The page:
Indianapolis Public Schools newcomer program for English learners to merge with district schools

Side of a building with the words "my IPS"
Indianapolis Public Schools will merge its newcomer program for English learners with traditional district schools next year. (Elaine Cromie / Chalkbeat)

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Indianapolis Public Schools will break up its newcomer program for English language learners who are new to the country.

The move to pull the newcomer program out of Northwest Middle School will help reduce transportation costs, make the best use of physical space, and help students engage more with their peers who are native English speakers, officials said in a presentation to the school board on Thursday. It also mirrors a district-wide push to more fully integrate English language learners with their English-speaking peers.

The newcomer program, which the district launched in 2016, currently serves 232 students in grades 7-10 who have been in the United States for one year or less and don’t attain a certain score on an English proficiency exam. But not all students who meet these criteria are enrolled in the newcomer program, officials noted. Many of them end up enrolling in other schools throughout the district.

The change will not require a school board vote.

The program is housed in Northwest Middle School, which currently serves grades 7-8 but will also expand to offer sixth grade next school year as part of the district’s Rebuilding Stronger reorganization.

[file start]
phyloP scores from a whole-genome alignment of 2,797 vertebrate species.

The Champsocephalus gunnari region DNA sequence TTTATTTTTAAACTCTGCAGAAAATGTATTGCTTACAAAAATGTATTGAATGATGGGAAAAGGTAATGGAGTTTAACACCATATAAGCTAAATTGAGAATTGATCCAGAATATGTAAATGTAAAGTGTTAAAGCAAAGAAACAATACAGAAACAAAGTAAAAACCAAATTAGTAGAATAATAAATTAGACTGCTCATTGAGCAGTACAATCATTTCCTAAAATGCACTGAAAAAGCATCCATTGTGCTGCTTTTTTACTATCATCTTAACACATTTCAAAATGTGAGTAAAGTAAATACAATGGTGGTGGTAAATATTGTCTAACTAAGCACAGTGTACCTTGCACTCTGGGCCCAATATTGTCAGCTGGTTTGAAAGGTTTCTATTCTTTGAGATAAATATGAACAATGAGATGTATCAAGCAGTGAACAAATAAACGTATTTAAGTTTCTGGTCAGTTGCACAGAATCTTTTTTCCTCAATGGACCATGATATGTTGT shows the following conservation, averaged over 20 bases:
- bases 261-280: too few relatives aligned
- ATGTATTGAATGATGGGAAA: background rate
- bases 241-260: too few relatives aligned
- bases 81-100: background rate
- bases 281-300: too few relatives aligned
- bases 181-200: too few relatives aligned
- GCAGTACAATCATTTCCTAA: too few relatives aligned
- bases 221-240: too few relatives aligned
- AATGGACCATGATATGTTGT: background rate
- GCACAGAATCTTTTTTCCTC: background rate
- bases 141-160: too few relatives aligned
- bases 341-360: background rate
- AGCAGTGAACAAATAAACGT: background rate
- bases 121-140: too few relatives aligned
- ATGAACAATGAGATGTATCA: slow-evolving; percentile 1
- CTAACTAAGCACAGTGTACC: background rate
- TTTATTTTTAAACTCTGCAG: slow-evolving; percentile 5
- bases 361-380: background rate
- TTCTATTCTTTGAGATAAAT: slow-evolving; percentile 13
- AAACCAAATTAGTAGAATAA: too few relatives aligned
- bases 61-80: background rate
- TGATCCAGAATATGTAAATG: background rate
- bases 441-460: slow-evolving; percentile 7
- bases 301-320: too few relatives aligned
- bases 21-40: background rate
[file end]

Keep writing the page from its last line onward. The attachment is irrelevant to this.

High school students in the program will transfer to George Washington High School, while middle school students will go to their chosen middle school. Those new schools will still offer staff for English language learners, officials said.

The move will allow high schoolers to take elective courses with students who are native English speakers, while still taking newcomer courses such as developmental reading. High school students can transition to their high school of choice after their first year in the newcomer program, which is typically a one-year program.

The earlier start time at George Washington High School will also help the many newcomer students who also work to provide for their family, said Arturo Rodriguez, the district’s English as a new language director.

Newcomer staff will be assigned to middle schools with English language learner needs, according to the district.

In other news, the district also plans to merge Simon Youth Academy —an alternative program for high school juniors and seniors currently housed in Circle Centre Mall — with its Graduation Academy, another alternative program serving students who are also parents on the Arsenal Technical High School campus.

The lease for Simon Youth Academy has expired, and the cost of a new lease in the mall is high, officials noted. Staff at Simon Youth Academy would switch to the Arsenal Tech location.

Amelia Pak-Harvey covers Indianapolis and Lawrence Township schools for Chalkbeat Indiana. Contact Amelia at apak-harvey@chalkbeat.org.

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